Rebel Movements

Movements of the Rebels, prior to the Retreat


The Situation Interesting for a few days.

The Omette of the 12th. contained the following: We visited the fortifications and outside lines, yesterday, Sept. 11, along the Lexington Pike. At a point one mile from Latonia Springs, we were warned by our cavalry scouts not to proceed farther, as they had encountered the enemy's pickets a short distance beyond. At this point we met Mr. Tosso, accompanied by his family, footing it along the pike, to Covington and Cincinnati. He reports the rebels were in force at Latonia Springs and in the neighbourhood in which be resides. On Thursday, General Preston Smith (not Kirby) and staff, accompanied by a force of four hundred cavalry and infantry, stopped at his house and demanded dinner, which was prepared for the party, who conducted themselves in an orderly manner, and quietly departed after partaking of the meal and spending two and a half hours at his house. Mr. Tosso informs us that they have taken all the horses they could find. They relieved Mr. Jno. W. Coleman of two fine horses. His son was seen in the rebel ranks by Mr. Tosso's family. He had been forced to join them. We learn that Mr. Coleman has since been paroled. Last night, at 6 o'clock, a scout came in to Anderson's Ferry, and reported to Captain Stewart, of the gunboat John A. Gurley, that he had been out four miles in the direction of Burlington and Falmouth, and along the Lexington Pike. He encountered our cavalry scouts, who report the enemy falling back. Col. Guthrie informed us last night that a detachment of our cavalry had just returned from Florence. They report the rebels evacuating in great confusion, leaving much of their camp equipage. This party of cavalry, he says, captured six rebel stragglers the Georgia and Alabama regiments. A number of prisoners and suspicious persons were also captured by scouting parties from the gunboats cruising down the river. The Izetta was as low down as North Bend last night, and reports all quiet along the river as far as that point. Capt. Jos. Williams, on the gunboat Cottage, sent up dispatches yesterday, stating that the resell were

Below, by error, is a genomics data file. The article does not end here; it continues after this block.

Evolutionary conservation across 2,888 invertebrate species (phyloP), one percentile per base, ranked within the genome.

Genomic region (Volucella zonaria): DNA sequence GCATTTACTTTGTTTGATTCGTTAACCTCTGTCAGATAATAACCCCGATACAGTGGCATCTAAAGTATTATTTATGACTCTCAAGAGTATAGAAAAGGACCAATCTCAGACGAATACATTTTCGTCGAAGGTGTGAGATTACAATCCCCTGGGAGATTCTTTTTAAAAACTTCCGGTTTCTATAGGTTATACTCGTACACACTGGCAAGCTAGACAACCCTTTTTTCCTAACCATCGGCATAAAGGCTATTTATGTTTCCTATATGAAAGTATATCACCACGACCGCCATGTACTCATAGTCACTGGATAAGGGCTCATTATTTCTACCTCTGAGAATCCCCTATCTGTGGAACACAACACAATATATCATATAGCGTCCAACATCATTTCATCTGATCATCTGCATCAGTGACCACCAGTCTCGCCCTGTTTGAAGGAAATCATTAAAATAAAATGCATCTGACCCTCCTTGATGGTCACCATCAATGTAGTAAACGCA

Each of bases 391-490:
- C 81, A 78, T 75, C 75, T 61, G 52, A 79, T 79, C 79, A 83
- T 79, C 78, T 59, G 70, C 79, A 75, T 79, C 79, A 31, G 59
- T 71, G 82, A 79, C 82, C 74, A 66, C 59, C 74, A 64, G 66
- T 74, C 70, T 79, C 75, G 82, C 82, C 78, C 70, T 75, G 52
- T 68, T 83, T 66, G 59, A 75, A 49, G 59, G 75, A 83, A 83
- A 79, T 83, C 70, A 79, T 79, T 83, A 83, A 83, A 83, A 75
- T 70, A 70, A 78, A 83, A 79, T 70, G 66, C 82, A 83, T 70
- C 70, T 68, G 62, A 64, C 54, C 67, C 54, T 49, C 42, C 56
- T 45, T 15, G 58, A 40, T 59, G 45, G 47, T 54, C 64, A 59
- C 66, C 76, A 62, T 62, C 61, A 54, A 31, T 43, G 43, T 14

attempting to build a battery, on the Kentucky shore, a short distance below the mouth of the Kentucky river. We learn from passengers by the Louisville mail boat that the rebel Col. Freeman, with two hundred men, was scouring Carroll, Owen, and Gallatin counties, and had recruited 1,000 men. Our informant came up here for assistance.


Daily Alta California, October 6, 1862.